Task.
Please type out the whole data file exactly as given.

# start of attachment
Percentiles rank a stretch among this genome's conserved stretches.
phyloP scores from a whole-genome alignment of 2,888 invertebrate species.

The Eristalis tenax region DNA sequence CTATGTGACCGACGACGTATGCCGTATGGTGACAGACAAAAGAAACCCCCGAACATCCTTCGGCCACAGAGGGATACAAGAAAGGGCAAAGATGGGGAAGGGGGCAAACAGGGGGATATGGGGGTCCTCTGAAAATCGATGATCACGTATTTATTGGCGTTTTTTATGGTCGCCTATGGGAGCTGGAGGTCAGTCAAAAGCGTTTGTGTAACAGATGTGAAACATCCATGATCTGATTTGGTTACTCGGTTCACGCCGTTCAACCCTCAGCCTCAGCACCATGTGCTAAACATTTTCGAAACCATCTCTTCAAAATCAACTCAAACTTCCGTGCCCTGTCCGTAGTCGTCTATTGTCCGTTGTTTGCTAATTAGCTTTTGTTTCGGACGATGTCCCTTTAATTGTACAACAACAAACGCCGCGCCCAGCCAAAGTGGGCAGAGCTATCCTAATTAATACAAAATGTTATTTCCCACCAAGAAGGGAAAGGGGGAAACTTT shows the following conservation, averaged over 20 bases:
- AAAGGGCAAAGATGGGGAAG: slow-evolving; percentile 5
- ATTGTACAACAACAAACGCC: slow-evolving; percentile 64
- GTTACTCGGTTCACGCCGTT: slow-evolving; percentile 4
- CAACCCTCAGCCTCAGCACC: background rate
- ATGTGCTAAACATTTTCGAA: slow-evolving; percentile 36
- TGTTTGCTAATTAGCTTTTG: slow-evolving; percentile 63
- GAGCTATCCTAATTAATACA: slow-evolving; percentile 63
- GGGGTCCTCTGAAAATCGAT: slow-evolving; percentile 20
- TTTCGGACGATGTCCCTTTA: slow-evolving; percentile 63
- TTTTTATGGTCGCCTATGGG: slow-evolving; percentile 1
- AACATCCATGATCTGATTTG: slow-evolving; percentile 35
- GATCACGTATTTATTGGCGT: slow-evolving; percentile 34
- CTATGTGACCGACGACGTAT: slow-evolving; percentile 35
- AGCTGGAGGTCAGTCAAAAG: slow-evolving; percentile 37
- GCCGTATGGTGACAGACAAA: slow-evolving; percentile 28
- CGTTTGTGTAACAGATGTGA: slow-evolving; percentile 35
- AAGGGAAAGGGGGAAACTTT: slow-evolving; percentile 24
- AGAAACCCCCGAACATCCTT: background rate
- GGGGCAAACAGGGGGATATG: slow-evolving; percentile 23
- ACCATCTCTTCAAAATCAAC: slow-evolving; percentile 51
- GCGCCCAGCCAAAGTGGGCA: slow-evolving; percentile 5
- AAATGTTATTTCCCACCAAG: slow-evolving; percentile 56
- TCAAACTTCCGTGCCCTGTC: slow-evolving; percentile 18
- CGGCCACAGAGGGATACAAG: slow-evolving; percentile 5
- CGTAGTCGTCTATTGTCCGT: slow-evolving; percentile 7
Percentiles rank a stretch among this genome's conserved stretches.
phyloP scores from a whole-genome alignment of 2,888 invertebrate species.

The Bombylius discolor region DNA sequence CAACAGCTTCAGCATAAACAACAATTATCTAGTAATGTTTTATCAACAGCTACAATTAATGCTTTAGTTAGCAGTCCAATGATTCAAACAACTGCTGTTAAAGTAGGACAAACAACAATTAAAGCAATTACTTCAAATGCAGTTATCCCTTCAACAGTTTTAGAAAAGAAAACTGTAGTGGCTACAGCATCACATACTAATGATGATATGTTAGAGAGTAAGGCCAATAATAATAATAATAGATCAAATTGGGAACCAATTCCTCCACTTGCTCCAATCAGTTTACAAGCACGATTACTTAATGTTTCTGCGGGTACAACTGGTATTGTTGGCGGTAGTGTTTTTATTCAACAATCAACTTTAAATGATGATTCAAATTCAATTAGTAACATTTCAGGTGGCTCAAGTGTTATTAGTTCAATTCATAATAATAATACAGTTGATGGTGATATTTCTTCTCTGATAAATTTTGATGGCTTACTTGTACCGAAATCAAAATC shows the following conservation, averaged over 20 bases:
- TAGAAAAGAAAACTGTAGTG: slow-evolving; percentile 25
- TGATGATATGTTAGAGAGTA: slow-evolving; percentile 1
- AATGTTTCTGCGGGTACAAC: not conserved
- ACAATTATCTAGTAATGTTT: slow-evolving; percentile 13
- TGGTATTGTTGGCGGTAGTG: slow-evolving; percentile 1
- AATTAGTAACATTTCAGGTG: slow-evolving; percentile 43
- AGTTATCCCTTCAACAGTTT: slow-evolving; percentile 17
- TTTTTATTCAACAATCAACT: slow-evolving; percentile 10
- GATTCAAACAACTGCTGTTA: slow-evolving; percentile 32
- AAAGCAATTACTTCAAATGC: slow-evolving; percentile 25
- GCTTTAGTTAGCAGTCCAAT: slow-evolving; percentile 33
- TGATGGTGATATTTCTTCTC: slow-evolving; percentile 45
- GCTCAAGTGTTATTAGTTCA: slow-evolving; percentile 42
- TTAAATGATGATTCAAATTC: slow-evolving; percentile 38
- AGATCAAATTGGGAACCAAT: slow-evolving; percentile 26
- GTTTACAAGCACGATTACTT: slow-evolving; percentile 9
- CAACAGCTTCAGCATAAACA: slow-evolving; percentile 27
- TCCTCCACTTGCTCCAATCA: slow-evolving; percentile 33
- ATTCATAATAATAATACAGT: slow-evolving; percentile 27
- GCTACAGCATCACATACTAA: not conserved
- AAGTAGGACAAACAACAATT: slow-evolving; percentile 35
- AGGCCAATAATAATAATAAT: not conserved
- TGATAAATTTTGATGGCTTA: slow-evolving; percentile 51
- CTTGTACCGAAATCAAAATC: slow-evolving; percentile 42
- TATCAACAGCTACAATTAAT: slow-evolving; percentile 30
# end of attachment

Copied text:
Percentiles rank a stretch among this genome's conserved stretches.
phyloP scores from a whole-genome alignment of 2,888 invertebrate species.

The Eristalis tenax region DNA sequence CTATGTGACCGACGACGTATGCCGTATGGTGACAGACAAAAGAAACCCCCGAACATCCTTCGGCCACAGAGGGATACAAGAAAGGGCAAAGATGGGGAAGGGGGCAAACAGGGGGATATGGGGGTCCTCTGAAAATCGATGATCACGTATTTATTGGCGTTTTTTATGGTCGCCTATGGGAGCTGGAGGTCAGTCAAAAGCGTTTGTGTAACAGATGTGAAACATCCATGATCTGATTTGGTTACTCGGTTCACGCCGTTCAACCCTCAGCCTCAGCACCATGTGCTAAACATTTTCGAAACCATCTCTTCAAAATCAACTCAAACTTCCGTGCCCTGTCCGTAGTCGTCTATTGTCCGTTGTTTGCTAATTAGCTTTTGTTTCGGACGATGTCCCTTTAATTGTACAACAACAAACGCCGCGCCCAGCCAAAGTGGGCAGAGCTATCCTAATTAATACAAAATGTTATTTCCCACCAAGAAGGGAAAGGGGGAAACTTT shows the following conservation, averaged over 20 bases:
- AAAGGGCAAAGATGGGGAAG: slow-evolving; percentile 5
- ATTGTACAACAACAAACGCC: slow-evolving; percentile 64
- GTTACTCGGTTCACGCCGTT: slow-evolving; percentile 4
- CAACCCTCAGCCTCAGCACC: background rate
- ATGTGCTAAACATTTTCGAA: slow-evolving; percentile 36
- TGTTTGCTAATTAGCTTTTG: slow-evolving; percentile 63
- GAGCTATCCTAATTAATACA: slow-evolving; percentile 63
- GGGGTCCTCTGAAAATCGAT: slow-evolving; percentile 20
- TTTCGGACGATGTCCCTTTA: slow-evolving; percentile 63
- TTTTTATGGTCGCCTATGGG: slow-evolving; percentile 1
- AACATCCATGATCTGATTTG: slow-evolving; percentile 35
- GATCACGTATTTATTGGCGT: slow-evolving; percentile 34
- CTATGTGACCGACGACGTAT: slow-evolving; percentile 35
- AGCTGGAGGTCAGTCAAAAG: slow-evolving; percentile 37
- GCCGTATGGTGACAGACAAA: slow-evolving; percentile 28
- CGTTTGTGTAACAGATGTGA: slow-evolving; percentile 35
- AAGGGAAAGGGGGAAACTTT: slow-evolving; percentile 24
- AGAAACCCCCGAACATCCTT: background rate
- GGGGCAAACAGGGGGATATG: slow-evolving; percentile 23
- ACCATCTCTTCAAAATCAAC: slow-evolving; percentile 51
- GCGCCCAGCCAAAGTGGGCA: slow-evolving; percentile 5
- AAATGTTATTTCCCACCAAG: slow-evolving; percentile 56
- TCAAACTTCCGTGCCCTGTC: slow-evolving; percentile 18
- CGGCCACAGAGGGATACAAG: slow-evolving; percentile 5
- CGTAGTCGTCTATTGTCCGT: slow-evolving; percentile 7
Percentiles rank a stretch among this genome's conserved stretches.
phyloP scores from a whole-genome alignment of 2,888 invertebrate species.

The Bombylius discolor region DNA sequence CAACAGCTTCAGCATAAACAACAATTATCTAGTAATGTTTTATCAACAGCTACAATTAATGCTTTAGTTAGCAGTCCAATGATTCAAACAACTGCTGTTAAAGTAGGACAAACAACAATTAAAGCAATTACTTCAAATGCAGTTATCCCTTCAACAGTTTTAGAAAAGAAAACTGTAGTGGCTACAGCATCACATACTAATGATGATATGTTAGAGAGTAAGGCCAATAATAATAATAATAGATCAAATTGGGAACCAATTCCTCCACTTGCTCCAATCAGTTTACAAGCACGATTACTTAATGTTTCTGCGGGTACAACTGGTATTGTTGGCGGTAGTGTTTTTATTCAACAATCAACTTTAAATGATGATTCAAATTCAATTAGTAACATTTCAGGTGGCTCAAGTGTTATTAGTTCAATTCATAATAATAATACAGTTGATGGTGATATTTCTTCTCTGATAAATTTTGATGGCTTACTTGTACCGAAATCAAAATC shows the following conservation, averaged over 20 bases:
- TAGAAAAGAAAACTGTAGTG: slow-evolving; percentile 25
- TGATGATATGTTAGAGAGTA: slow-evolving; percentile 1
- AATGTTTCTGCGGGTACAAC: not conserved
- ACAATTATCTAGTAATGTTT: slow-evolving; percentile 13
- TGGTATTGTTGGCGGTAGTG: slow-evolving; percentile 1
- AATTAGTAACATTTCAGGTG: slow-evolving; percentile 43
- AGTTATCCCTTCAACAGTTT: slow-evolving; percentile 17
- TTTTTATTCAACAATCAACT: slow-evolving; percentile 10
- GATTCAAACAACTGCTGTTA: slow-evolving; percentile 32
- AAAGCAATTACTTCAAATGC: slow-evolving; percentile 25
- GCTTTAGTTAGCAGTCCAAT: slow-evolving; percentile 33
- TGATGGTGATATTTCTTCTC: slow-evolving; percentile 45
- GCTCAAGTGTTATTAGTTCA: slow-evolving; percentile 42
- TTAAATGATGATTCAAATTC: slow-evolving; percentile 38
- AGATCAAATTGGGAACCAAT: slow-evolving; percentile 26
- GTTTACAAGCACGATTACTT: slow-evolving; percentile 9
- CAACAGCTTCAGCATAAACA: slow-evolving; percentile 27
- TCCTCCACTTGCTCCAATCA: slow-evolving; percentile 33
- ATTCATAATAATAATACAGT: slow-evolving; percentile 27
- GCTACAGCATCACATACTAA: not conserved
- AAGTAGGACAAACAACAATT: slow-evolving; percentile 35
- AGGCCAATAATAATAATAAT: not conserved
- TGATAAATTTTGATGGCTTA: slow-evolving; percentile 51
- CTTGTACCGAAATCAAAATC: slow-evolving; percentile 42
- TATCAACAGCTACAATTAAT: slow-evolving; percentile 30